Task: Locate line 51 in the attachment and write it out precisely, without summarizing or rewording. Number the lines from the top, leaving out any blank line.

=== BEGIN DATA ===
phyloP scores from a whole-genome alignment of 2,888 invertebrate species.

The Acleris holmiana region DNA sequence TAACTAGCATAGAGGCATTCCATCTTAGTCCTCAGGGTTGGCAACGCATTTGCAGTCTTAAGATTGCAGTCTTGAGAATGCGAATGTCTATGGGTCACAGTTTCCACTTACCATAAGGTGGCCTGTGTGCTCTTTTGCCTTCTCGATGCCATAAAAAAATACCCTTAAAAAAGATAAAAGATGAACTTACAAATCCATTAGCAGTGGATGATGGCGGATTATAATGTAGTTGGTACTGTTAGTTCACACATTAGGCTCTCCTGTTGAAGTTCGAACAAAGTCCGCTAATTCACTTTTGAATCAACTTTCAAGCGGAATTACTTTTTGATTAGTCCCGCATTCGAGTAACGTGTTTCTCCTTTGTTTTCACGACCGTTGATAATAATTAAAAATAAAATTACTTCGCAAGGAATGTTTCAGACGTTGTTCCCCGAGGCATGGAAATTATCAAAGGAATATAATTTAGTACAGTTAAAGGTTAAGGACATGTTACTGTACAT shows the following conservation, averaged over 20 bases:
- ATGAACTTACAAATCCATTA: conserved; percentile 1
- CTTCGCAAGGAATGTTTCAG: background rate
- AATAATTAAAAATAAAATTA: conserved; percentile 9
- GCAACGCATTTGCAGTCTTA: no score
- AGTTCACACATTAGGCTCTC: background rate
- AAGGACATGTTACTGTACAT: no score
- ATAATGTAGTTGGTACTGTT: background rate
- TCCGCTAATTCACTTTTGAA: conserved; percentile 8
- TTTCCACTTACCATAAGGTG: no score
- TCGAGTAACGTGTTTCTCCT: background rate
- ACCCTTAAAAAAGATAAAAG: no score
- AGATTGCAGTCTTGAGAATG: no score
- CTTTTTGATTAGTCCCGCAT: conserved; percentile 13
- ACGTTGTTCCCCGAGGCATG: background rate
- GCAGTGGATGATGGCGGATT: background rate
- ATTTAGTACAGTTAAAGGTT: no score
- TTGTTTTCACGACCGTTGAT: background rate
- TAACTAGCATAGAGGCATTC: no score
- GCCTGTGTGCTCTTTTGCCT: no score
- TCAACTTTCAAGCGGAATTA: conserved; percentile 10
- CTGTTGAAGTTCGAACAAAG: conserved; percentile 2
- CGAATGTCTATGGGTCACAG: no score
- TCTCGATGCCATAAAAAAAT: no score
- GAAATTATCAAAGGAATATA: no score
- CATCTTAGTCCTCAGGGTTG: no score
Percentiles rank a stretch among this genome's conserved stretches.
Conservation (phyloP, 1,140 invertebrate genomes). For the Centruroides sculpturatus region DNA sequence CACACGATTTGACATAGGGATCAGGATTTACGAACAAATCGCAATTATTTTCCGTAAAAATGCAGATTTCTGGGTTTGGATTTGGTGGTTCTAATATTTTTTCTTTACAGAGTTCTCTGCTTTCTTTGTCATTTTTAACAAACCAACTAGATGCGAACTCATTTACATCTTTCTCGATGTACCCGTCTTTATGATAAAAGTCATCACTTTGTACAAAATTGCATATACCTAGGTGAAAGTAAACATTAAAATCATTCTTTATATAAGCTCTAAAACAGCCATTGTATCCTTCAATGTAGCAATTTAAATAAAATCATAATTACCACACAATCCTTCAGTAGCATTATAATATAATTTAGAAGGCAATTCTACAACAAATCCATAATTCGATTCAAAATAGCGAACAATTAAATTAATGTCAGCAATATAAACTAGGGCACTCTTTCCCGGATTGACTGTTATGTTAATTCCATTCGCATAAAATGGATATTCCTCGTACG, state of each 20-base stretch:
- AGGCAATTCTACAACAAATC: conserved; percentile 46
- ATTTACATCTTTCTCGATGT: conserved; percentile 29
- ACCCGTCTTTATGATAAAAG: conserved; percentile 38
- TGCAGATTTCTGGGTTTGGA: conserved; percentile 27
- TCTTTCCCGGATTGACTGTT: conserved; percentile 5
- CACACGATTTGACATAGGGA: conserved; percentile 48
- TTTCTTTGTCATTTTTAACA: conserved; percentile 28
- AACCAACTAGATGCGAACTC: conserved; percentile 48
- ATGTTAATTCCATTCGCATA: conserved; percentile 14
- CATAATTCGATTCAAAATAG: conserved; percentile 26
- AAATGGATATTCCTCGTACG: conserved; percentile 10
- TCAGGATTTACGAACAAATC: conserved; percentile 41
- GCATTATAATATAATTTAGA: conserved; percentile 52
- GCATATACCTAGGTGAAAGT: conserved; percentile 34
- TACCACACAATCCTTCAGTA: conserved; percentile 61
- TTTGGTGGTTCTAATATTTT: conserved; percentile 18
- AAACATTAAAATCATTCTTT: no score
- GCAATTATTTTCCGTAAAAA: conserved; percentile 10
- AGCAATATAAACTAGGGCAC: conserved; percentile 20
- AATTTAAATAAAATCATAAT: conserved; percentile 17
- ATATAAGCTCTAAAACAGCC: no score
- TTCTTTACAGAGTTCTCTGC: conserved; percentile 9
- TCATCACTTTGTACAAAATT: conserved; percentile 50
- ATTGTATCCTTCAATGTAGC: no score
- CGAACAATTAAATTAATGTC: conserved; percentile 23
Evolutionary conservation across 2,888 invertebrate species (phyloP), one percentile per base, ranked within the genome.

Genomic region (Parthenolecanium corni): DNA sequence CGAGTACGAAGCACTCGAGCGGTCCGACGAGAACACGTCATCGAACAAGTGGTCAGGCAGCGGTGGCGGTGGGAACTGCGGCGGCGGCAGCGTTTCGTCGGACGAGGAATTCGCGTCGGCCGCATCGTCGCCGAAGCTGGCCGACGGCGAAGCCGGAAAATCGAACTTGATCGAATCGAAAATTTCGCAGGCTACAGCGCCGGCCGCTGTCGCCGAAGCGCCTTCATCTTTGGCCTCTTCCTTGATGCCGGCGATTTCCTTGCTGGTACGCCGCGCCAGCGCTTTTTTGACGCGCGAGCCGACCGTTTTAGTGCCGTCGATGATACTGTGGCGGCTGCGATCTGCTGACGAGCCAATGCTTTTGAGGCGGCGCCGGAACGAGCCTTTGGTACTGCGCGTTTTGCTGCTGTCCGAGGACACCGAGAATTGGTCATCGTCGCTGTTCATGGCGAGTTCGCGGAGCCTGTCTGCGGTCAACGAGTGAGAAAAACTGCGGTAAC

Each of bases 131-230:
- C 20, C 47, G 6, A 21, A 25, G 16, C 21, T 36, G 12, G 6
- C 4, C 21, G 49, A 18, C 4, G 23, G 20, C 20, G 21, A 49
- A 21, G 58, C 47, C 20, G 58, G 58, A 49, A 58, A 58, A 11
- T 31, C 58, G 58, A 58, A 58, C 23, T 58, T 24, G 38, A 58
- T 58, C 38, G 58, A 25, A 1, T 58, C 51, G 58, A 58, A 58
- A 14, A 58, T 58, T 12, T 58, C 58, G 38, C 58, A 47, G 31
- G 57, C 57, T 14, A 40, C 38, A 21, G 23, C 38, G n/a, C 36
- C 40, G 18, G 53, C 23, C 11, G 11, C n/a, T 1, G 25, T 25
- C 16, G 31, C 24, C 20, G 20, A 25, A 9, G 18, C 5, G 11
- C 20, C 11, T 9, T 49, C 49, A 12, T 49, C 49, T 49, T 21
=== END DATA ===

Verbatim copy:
- TTCTTTACAGAGTTCTCTGC: conserved; percentile 9